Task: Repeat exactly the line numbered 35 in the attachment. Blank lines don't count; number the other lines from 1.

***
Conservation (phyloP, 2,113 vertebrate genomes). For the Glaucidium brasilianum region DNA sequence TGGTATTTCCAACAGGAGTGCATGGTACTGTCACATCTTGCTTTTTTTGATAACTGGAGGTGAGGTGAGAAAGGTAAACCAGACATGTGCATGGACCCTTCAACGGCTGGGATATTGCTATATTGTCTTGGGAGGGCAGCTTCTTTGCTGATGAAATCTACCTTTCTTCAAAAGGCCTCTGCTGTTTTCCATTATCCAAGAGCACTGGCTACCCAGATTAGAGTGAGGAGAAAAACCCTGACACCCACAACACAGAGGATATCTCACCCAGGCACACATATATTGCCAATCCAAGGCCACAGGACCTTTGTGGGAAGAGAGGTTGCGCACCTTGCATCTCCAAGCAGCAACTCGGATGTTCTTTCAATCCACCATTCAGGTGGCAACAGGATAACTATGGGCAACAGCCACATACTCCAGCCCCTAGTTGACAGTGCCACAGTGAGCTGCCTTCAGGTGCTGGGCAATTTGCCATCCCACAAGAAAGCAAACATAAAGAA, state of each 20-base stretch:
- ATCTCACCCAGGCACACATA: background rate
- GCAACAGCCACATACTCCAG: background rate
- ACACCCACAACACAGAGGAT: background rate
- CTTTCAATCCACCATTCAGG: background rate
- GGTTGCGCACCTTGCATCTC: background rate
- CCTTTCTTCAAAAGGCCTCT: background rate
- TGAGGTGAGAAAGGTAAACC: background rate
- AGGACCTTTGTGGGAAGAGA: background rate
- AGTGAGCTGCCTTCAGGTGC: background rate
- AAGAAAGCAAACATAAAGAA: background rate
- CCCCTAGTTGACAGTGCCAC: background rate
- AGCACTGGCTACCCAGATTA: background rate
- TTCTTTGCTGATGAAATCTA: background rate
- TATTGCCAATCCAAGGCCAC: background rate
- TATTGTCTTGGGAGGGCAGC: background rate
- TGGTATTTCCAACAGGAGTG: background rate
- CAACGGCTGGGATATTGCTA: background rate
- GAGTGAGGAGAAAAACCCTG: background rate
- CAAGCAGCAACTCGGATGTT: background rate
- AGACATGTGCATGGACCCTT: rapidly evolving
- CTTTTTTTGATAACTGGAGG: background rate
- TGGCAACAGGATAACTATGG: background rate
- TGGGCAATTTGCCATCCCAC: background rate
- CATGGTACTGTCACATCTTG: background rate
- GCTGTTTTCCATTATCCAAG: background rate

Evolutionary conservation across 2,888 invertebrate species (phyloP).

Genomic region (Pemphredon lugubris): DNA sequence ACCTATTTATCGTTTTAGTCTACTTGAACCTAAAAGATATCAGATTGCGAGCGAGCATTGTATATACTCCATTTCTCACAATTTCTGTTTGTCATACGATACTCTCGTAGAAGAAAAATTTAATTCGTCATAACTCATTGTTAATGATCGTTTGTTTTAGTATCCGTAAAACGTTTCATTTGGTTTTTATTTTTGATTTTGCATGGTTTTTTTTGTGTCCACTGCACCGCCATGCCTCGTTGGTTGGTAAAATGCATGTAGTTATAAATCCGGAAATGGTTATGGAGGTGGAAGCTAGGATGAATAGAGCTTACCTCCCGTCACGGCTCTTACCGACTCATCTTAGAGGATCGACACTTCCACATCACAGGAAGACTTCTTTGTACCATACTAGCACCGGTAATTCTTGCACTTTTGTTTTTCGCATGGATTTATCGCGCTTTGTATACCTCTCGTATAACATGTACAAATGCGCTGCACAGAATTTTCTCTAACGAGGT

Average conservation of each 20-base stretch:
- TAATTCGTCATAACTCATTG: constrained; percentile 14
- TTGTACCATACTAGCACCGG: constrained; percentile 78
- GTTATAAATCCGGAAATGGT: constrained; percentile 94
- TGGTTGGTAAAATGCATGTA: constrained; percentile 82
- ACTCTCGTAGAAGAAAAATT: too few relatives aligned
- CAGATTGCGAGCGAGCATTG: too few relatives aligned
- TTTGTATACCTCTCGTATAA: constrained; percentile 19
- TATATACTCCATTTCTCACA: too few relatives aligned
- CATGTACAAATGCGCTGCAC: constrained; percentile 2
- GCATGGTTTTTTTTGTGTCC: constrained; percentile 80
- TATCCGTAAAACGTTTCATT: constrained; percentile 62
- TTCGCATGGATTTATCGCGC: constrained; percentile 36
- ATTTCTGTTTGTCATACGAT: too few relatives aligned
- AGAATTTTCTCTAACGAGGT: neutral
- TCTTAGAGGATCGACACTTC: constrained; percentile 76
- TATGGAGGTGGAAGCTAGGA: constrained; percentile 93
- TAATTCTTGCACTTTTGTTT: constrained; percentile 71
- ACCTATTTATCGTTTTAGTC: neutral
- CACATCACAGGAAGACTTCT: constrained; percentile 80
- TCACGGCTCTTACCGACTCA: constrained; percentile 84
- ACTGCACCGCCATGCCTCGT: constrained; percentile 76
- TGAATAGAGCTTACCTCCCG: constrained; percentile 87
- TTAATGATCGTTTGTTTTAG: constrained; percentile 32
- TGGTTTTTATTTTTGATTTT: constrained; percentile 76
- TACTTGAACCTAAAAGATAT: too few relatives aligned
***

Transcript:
- CAGATTGCGAGCGAGCATTG: too few relatives aligned